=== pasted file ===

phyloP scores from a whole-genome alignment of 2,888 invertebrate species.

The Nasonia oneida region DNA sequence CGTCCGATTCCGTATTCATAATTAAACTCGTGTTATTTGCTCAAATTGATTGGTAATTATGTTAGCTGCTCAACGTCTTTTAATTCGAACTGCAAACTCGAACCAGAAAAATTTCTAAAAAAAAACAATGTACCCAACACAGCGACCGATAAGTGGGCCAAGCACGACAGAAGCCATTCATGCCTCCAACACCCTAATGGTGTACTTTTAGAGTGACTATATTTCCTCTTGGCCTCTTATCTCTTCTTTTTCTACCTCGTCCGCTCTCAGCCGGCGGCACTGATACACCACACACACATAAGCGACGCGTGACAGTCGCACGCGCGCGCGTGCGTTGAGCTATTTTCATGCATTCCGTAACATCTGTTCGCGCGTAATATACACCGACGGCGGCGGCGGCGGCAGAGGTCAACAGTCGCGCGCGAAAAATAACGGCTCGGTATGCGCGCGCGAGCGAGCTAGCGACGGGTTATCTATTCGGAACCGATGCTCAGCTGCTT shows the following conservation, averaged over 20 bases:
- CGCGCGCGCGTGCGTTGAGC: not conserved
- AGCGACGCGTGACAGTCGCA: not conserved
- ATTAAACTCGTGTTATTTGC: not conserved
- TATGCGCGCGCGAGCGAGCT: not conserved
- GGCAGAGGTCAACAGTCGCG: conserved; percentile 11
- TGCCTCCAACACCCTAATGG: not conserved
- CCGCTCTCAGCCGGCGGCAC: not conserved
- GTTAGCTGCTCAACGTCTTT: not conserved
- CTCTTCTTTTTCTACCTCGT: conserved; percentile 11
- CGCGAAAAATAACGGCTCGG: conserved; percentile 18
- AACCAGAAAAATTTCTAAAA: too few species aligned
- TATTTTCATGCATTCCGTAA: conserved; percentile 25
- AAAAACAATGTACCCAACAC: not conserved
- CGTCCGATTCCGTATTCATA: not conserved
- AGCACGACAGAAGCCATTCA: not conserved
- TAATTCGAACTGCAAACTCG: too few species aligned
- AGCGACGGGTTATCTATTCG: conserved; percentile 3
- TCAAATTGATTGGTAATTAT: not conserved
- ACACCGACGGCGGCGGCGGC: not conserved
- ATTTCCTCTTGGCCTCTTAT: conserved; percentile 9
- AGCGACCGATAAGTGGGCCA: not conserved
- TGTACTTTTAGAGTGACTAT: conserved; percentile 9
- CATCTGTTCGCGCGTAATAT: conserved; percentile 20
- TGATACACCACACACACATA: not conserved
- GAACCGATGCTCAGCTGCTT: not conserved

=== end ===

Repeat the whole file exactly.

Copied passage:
phyloP scores from a whole-genome alignment of 2,888 invertebrate species.

The Nasonia oneida region DNA sequence CGTCCGATTCCGTATTCATAATTAAACTCGTGTTATTTGCTCAAATTGATTGGTAATTATGTTAGCTGCTCAACGTCTTTTAATTCGAACTGCAAACTCGAACCAGAAAAATTTCTAAAAAAAAACAATGTACCCAACACAGCGACCGATAAGTGGGCCAAGCACGACAGAAGCCATTCATGCCTCCAACACCCTAATGGTGTACTTTTAGAGTGACTATATTTCCTCTTGGCCTCTTATCTCTTCTTTTTCTACCTCGTCCGCTCTCAGCCGGCGGCACTGATACACCACACACACATAAGCGACGCGTGACAGTCGCACGCGCGCGCGTGCGTTGAGCTATTTTCATGCATTCCGTAACATCTGTTCGCGCGTAATATACACCGACGGCGGCGGCGGCGGCAGAGGTCAACAGTCGCGCGCGAAAAATAACGGCTCGGTATGCGCGCGCGAGCGAGCTAGCGACGGGTTATCTATTCGGAACCGATGCTCAGCTGCTT shows the following conservation, averaged over 20 bases:
- CGCGCGCGCGTGCGTTGAGC: not conserved
- AGCGACGCGTGACAGTCGCA: not conserved
- ATTAAACTCGTGTTATTTGC: not conserved
- TATGCGCGCGCGAGCGAGCT: not conserved
- GGCAGAGGTCAACAGTCGCG: conserved; percentile 11
- TGCCTCCAACACCCTAATGG: not conserved
- CCGCTCTCAGCCGGCGGCAC: not conserved
- GTTAGCTGCTCAACGTCTTT: not conserved
- CTCTTCTTTTTCTACCTCGT: conserved; percentile 11
- CGCGAAAAATAACGGCTCGG: conserved; percentile 18
- AACCAGAAAAATTTCTAAAA: too few species aligned
- TATTTTCATGCATTCCGTAA: conserved; percentile 25
- AAAAACAATGTACCCAACAC: not conserved
- CGTCCGATTCCGTATTCATA: not conserved
- AGCACGACAGAAGCCATTCA: not conserved
- TAATTCGAACTGCAAACTCG: too few species aligned
- AGCGACGGGTTATCTATTCG: conserved; percentile 3
- TCAAATTGATTGGTAATTAT: not conserved
- ACACCGACGGCGGCGGCGGC: not conserved
- ATTTCCTCTTGGCCTCTTAT: conserved; percentile 9
- AGCGACCGATAAGTGGGCCA: not conserved
- TGTACTTTTAGAGTGACTAT: conserved; percentile 9
- CATCTGTTCGCGCGTAATAT: conserved; percentile 20
- TGATACACCACACACACATA: not conserved
- GAACCGATGCTCAGCTGCTT: not conserved